On April 11, 2013, The ROK National Unification Advisory Council has hosted a panel discussion, “Toward a Peaceful Korean Unification-New Options for the ROK and the U.S.” at Harvard University. The panel discussions were divided into two different panels: “A New North Korea Policy for the ROK and the United States” and “Reinforcing the ROK-U.S. Alliance: Continuity and Change.” Prominent speakers from both South Korea and the United States generously came to provide insight into the policies necessary for the recent rising tensions and the new presidential regimes in the countries.
During the first panel, “A New North Korea Policy for the ROK and the United States,” Dr. Jeong-woo Kil, member of the ROK National Assembly, Dr. Robert King, U.S. Special Envoy for North Korea Human Rights Issues, Dr. Ho-Yeol Yoo, Professor at Korea University, Dr. Sang-hwa Chung, Research Fellow at the Sejong Institute, and Dr. Marcus Noland, Director of the Peterson Institute for International Economics, came to discuss the future foreign policy of U.S. and ROK.
Each discussant had distinguishing arguments, but there was a general consensus among the panel on the importance of a stronger ROK-U.S. alliance. Representatives of both ROK and the U.S. have recognized that national security as well as its ally’s security will be the utmost importance in their policy. Thus in going forward with foreign policy, national security and international security will be the main factor. Such emphasis may have resulted from the growing tensions between North and South Korea regarding DPRK’s nuclear program. Moreover, panel discussants have agreed that South Korea and U.S. should keep their relations strong. In my opinion, with ROK’s newly elected president and President Obama’s second term now underway, this new slate of presidency will allow the two countries to formulate and continuously communicate about what would be best to handle North Korea’s situation. I believe that if U.S. and ROK were to have completely different opinions on its foreign policy toward North Korea, it would send North Korea nothing more than confusing signal. A stronger, more unified alliance between ROK and U.S. allows the two presidents to cooperate on a foreign policy that’ll best secure national interest and international security.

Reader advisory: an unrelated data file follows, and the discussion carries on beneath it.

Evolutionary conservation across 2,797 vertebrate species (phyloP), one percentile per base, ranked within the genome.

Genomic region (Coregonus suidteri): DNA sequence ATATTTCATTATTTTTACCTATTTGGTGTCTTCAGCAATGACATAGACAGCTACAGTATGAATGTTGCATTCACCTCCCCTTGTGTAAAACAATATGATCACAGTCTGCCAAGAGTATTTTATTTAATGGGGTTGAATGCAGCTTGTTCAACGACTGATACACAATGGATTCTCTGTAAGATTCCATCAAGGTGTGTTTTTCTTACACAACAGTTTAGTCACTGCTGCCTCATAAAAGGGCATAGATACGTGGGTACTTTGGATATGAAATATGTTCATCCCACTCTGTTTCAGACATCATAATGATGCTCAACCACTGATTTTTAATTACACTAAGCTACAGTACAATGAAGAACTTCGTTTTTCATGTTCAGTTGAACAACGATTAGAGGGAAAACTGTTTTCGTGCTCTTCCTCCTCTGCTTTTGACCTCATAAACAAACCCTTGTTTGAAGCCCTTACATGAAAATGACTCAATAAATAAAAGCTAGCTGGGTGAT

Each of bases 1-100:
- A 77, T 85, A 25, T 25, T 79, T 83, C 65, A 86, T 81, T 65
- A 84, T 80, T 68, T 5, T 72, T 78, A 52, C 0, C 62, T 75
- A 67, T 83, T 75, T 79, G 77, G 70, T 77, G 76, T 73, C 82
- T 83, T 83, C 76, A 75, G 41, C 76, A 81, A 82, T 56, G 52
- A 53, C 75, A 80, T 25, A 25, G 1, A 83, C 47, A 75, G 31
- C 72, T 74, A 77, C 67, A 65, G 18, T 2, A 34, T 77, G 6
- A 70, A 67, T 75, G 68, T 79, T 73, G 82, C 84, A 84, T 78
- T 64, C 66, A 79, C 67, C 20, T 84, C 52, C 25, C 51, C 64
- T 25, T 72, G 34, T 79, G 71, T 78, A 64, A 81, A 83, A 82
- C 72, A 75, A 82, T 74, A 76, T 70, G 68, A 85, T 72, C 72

Discussants of the second panel, “Reinforcing the ROK-US Alliance: Continuity and Change,” were Dr. Kathleen Stephens, former U.S. Foreign Service Officer to ROK, Dr. Jung-Hoon Lee, Professor at Yonsei University, Dr. Nicholas Eberstadt, Henry Wendt Chair, and Dr. Hyun-seok Yu, Professor at Kyunghee University. The panel moderator, Dr. Sung-yoon Lee, Professor at Fletcher School of Tufts University, gave insightful ideas and entertained the audience with his witty comments.
As the title of the second panel suggests, the panel consisted of ideas: what will change? What will stay the same? Easy to say, the change may come in differing foreign policies from the two administrations. Park Geun-hye’s foreign policy is labeled as truspolitik, which seeks a more lenient policy than that of the previous administration. The continuity comes in play with North Korea’s nuclear capabilities. Both U.S. and ROK, as well as other international players encourage North Korea to abandon its nuclear program completely. Both sides agree that continuing to put sanctions on North Korea is the best way to deal with the current situation. Diplomatic talks should happen soon, but the biggest concern now should be how to reduce threats from North Korea.
So how is the Korean peninsula to move towards a peaceful Korean Unification? A lot needs to be done. First and foremost, in short-term, reducing tension is key. Diplomatic talks will come once the tensions ease. However, moving towards a peaceful unification requires the effort from both Koreas. Dealing with North Korea’s economy, its abhorrent human rights issues and its political ideology must all change in order to move towards a peaceful unification.